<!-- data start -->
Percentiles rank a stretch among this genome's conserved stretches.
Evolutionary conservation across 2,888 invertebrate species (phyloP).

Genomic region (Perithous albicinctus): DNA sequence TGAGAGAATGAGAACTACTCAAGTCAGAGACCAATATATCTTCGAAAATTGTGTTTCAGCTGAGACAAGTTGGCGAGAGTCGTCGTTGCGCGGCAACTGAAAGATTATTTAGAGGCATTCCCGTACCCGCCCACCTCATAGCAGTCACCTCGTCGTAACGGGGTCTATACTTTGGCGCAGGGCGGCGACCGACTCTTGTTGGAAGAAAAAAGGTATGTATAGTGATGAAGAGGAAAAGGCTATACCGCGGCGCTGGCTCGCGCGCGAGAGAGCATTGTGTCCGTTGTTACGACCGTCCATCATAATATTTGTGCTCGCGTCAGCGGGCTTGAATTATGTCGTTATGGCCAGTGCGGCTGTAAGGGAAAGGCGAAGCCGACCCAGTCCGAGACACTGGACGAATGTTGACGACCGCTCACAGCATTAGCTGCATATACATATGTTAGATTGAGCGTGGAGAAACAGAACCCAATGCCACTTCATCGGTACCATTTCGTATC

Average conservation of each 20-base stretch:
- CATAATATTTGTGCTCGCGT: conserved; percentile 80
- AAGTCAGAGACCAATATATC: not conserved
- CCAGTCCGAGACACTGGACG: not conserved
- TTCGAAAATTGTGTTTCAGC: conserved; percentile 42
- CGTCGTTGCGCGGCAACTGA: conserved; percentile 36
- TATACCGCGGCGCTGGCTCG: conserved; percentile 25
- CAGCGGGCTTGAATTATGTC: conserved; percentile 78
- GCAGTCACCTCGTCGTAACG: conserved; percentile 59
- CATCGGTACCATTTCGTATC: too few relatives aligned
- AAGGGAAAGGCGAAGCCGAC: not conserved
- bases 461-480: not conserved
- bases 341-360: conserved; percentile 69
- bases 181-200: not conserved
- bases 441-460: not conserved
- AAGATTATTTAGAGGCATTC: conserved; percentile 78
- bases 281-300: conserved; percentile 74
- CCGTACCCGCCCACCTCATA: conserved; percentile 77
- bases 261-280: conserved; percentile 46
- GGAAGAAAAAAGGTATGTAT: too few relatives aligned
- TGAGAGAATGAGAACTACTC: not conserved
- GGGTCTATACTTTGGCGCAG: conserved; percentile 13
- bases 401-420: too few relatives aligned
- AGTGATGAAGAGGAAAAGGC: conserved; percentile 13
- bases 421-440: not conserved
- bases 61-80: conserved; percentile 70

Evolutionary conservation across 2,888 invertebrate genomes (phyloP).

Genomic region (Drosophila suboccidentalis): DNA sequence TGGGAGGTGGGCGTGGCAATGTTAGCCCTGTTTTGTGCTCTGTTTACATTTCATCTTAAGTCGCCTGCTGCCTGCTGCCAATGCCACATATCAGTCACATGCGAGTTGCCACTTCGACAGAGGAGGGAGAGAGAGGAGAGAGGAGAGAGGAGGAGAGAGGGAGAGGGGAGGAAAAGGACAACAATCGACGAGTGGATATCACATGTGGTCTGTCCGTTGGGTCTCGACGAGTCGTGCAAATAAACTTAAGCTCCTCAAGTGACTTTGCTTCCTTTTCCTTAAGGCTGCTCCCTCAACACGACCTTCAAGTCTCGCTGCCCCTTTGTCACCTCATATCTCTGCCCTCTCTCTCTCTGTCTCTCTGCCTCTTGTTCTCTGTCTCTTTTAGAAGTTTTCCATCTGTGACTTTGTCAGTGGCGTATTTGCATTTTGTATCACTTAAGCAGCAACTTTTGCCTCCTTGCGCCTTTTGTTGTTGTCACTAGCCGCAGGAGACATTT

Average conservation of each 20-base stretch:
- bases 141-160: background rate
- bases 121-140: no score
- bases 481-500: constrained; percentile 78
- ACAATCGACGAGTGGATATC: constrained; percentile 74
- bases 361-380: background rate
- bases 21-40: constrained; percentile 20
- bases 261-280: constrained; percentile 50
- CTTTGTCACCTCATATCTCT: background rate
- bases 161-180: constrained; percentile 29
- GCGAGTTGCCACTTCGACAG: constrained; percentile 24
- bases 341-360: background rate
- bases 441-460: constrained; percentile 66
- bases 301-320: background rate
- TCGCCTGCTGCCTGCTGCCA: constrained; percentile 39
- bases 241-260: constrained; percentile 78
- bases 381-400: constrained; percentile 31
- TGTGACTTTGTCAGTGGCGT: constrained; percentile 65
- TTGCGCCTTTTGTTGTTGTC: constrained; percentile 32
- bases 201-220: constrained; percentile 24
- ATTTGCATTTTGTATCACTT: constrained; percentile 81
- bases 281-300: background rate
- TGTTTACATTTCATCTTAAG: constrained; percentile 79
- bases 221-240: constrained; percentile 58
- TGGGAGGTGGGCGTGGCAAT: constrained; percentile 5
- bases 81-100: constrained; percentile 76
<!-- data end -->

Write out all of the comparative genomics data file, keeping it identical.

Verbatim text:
Percentiles rank a stretch among this genome's conserved stretches.
Evolutionary conservation across 2,888 invertebrate species (phyloP).

Genomic region (Perithous albicinctus): DNA sequence TGAGAGAATGAGAACTACTCAAGTCAGAGACCAATATATCTTCGAAAATTGTGTTTCAGCTGAGACAAGTTGGCGAGAGTCGTCGTTGCGCGGCAACTGAAAGATTATTTAGAGGCATTCCCGTACCCGCCCACCTCATAGCAGTCACCTCGTCGTAACGGGGTCTATACTTTGGCGCAGGGCGGCGACCGACTCTTGTTGGAAGAAAAAAGGTATGTATAGTGATGAAGAGGAAAAGGCTATACCGCGGCGCTGGCTCGCGCGCGAGAGAGCATTGTGTCCGTTGTTACGACCGTCCATCATAATATTTGTGCTCGCGTCAGCGGGCTTGAATTATGTCGTTATGGCCAGTGCGGCTGTAAGGGAAAGGCGAAGCCGACCCAGTCCGAGACACTGGACGAATGTTGACGACCGCTCACAGCATTAGCTGCATATACATATGTTAGATTGAGCGTGGAGAAACAGAACCCAATGCCACTTCATCGGTACCATTTCGTATC

Average conservation of each 20-base stretch:
- CATAATATTTGTGCTCGCGT: conserved; percentile 80
- AAGTCAGAGACCAATATATC: not conserved
- CCAGTCCGAGACACTGGACG: not conserved
- TTCGAAAATTGTGTTTCAGC: conserved; percentile 42
- CGTCGTTGCGCGGCAACTGA: conserved; percentile 36
- TATACCGCGGCGCTGGCTCG: conserved; percentile 25
- CAGCGGGCTTGAATTATGTC: conserved; percentile 78
- GCAGTCACCTCGTCGTAACG: conserved; percentile 59
- CATCGGTACCATTTCGTATC: too few relatives aligned
- AAGGGAAAGGCGAAGCCGAC: not conserved
- bases 461-480: not conserved
- bases 341-360: conserved; percentile 69
- bases 181-200: not conserved
- bases 441-460: not conserved
- AAGATTATTTAGAGGCATTC: conserved; percentile 78
- bases 281-300: conserved; percentile 74
- CCGTACCCGCCCACCTCATA: conserved; percentile 77
- bases 261-280: conserved; percentile 46
- GGAAGAAAAAAGGTATGTAT: too few relatives aligned
- TGAGAGAATGAGAACTACTC: not conserved
- GGGTCTATACTTTGGCGCAG: conserved; percentile 13
- bases 401-420: too few relatives aligned
- AGTGATGAAGAGGAAAAGGC: conserved; percentile 13
- bases 421-440: not conserved
- bases 61-80: conserved; percentile 70

Evolutionary conservation across 2,888 invertebrate genomes (phyloP).

Genomic region (Drosophila suboccidentalis): DNA sequence TGGGAGGTGGGCGTGGCAATGTTAGCCCTGTTTTGTGCTCTGTTTACATTTCATCTTAAGTCGCCTGCTGCCTGCTGCCAATGCCACATATCAGTCACATGCGAGTTGCCACTTCGACAGAGGAGGGAGAGAGAGGAGAGAGGAGAGAGGAGGAGAGAGGGAGAGGGGAGGAAAAGGACAACAATCGACGAGTGGATATCACATGTGGTCTGTCCGTTGGGTCTCGACGAGTCGTGCAAATAAACTTAAGCTCCTCAAGTGACTTTGCTTCCTTTTCCTTAAGGCTGCTCCCTCAACACGACCTTCAAGTCTCGCTGCCCCTTTGTCACCTCATATCTCTGCCCTCTCTCTCTCTGTCTCTCTGCCTCTTGTTCTCTGTCTCTTTTAGAAGTTTTCCATCTGTGACTTTGTCAGTGGCGTATTTGCATTTTGTATCACTTAAGCAGCAACTTTTGCCTCCTTGCGCCTTTTGTTGTTGTCACTAGCCGCAGGAGACATTT

Average conservation of each 20-base stretch:
- bases 141-160: background rate
- bases 121-140: no score
- bases 481-500: constrained; percentile 78
- ACAATCGACGAGTGGATATC: constrained; percentile 74
- bases 361-380: background rate
- bases 21-40: constrained; percentile 20
- bases 261-280: constrained; percentile 50
- CTTTGTCACCTCATATCTCT: background rate
- bases 161-180: constrained; percentile 29
- GCGAGTTGCCACTTCGACAG: constrained; percentile 24
- bases 341-360: background rate
- bases 441-460: constrained; percentile 66
- bases 301-320: background rate
- TCGCCTGCTGCCTGCTGCCA: constrained; percentile 39
- bases 241-260: constrained; percentile 78
- bases 381-400: constrained; percentile 31
- TGTGACTTTGTCAGTGGCGT: constrained; percentile 65
- TTGCGCCTTTTGTTGTTGTC: constrained; percentile 32
- bases 201-220: constrained; percentile 24
- ATTTGCATTTTGTATCACTT: constrained; percentile 81
- bases 281-300: background rate
- TGTTTACATTTCATCTTAAG: constrained; percentile 79
- bases 221-240: constrained; percentile 58
- TGGGAGGTGGGCGTGGCAAT: constrained; percentile 5
- bases 81-100: constrained; percentile 76